Aicha Dahane, a Napier University graduate from Leith, is desperately worried about Brahim, a prominent human rights activist. He was arrested six months ago, after visiting Western Saharan refugee camps in Algeria.
The group of six prisoners has now refused food for 26 days, asking either to be released or given a date for a trial. Mr Dahane has already spent four years in prison, where he claims he was tortured.
Now MSPs Shirley-Anne Somerville and Linda Fabiani are supporting Ms Dahane's campaign for their release, and calling for the UK Government to put pressure on Morocco to do so.
Ms Dahane, 35, was forced to flee her home country after protesting about the Moroccan occupation of Western Sahara. She is now a British citizen and has made a new life for herself in Leith, completing her degree in information technology last year.
Her brother has travelled around the world as president of the Saharawi Association of Victims of Serious Human Rights Violations Committed by Morocco. But he was arrested in last October, and since then has been held without trial.
Ms Dahane said: "They are now really suffering from the hunger strike. He is seriously ill and already has heart problems and stomach ulcers. But he is willing to go on until death.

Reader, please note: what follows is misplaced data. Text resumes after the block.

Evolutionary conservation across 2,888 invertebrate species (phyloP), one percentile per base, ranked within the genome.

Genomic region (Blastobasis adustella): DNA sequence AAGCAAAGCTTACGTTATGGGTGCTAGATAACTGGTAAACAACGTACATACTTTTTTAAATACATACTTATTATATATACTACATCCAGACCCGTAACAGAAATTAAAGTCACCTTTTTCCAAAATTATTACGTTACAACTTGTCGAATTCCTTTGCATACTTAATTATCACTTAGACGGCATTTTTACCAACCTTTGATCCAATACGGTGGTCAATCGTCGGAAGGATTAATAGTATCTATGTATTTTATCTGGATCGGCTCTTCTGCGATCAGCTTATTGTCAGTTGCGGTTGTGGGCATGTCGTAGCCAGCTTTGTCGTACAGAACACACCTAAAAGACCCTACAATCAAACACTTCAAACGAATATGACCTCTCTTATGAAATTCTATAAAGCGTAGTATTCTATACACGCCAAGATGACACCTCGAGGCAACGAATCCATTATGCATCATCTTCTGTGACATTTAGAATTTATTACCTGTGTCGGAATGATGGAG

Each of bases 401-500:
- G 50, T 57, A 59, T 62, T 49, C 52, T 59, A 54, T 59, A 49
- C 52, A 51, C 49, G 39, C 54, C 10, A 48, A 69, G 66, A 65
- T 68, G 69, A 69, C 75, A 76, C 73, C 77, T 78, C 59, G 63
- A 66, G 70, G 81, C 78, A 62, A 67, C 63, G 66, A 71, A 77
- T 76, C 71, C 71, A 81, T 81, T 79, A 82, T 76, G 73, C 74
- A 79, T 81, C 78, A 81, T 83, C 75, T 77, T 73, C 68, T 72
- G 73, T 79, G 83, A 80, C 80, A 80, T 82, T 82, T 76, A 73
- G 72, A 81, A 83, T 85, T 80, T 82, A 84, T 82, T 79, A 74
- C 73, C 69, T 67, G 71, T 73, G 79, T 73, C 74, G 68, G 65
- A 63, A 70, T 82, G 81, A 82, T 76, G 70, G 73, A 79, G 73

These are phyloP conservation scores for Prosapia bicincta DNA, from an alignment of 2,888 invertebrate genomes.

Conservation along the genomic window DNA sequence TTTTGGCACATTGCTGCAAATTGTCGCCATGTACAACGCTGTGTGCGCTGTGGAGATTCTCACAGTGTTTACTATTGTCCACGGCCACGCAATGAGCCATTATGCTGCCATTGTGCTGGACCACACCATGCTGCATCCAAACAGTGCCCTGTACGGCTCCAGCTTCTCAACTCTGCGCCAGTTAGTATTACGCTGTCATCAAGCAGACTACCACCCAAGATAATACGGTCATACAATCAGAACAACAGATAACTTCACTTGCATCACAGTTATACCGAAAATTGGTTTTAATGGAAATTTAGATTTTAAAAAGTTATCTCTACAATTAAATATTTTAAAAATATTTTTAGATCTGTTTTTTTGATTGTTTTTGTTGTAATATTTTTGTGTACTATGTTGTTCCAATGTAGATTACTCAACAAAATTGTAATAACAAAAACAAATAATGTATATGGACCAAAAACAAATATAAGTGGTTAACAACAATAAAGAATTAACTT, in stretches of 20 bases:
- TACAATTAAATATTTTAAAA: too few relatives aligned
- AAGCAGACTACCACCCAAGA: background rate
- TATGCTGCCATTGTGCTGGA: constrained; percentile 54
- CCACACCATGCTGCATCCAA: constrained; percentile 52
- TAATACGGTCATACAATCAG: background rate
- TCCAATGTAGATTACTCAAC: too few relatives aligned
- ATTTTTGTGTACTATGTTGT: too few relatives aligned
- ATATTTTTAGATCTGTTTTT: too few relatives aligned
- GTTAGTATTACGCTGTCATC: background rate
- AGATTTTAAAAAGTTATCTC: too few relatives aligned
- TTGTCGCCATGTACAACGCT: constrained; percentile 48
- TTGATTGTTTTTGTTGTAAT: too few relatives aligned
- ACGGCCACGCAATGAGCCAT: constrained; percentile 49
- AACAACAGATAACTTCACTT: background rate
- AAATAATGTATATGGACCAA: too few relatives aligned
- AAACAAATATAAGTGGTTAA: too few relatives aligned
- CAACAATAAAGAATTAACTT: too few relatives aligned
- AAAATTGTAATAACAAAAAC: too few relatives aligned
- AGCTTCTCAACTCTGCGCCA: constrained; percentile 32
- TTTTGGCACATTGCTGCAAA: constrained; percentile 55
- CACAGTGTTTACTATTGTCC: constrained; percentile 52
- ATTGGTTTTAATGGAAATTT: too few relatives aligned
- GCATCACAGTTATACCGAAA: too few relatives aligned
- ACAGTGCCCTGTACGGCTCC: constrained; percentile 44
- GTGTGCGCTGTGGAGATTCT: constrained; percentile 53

"I'm so worried about him now. I don't know how I can manage if anything happens to him.
"I heard from my family this week and he is really weak now. They are all in wheelchairs and he says he cannot feel his left arm any more. It is unfair and unjust for them to be kept without fair trial."
Mr Dahane was accused of working with an "enemy of Morocco" after visiting the refugee camps. But his sister says other human rights groups have visited recently, without facing arrest.
She said her family were reluctantly supporting his hunger strike, although they are all desperately worried about him. As well as eight siblings, he has a wife and three-year-old son.
Ms Somerville, who represents the Lothians for the SNP, said: "I will be writing to the Prime Minister asking him to intervene directly in this case. This is a clear case of human rights abuse.
"It's unimaginable what Aicha and her family have been through. She is an amazing lady and very inspiring, but obviously gravely concerned about her brother."
Amnesty International is also calling for the prisoners' unconditional release.
Malcolm Smart, director for the Middle East and Africa, said: "We are increasingly concerned for the health of these detainees. We consider them prisoners of conscience imprisoned for the peaceful exercise of freedom of expression."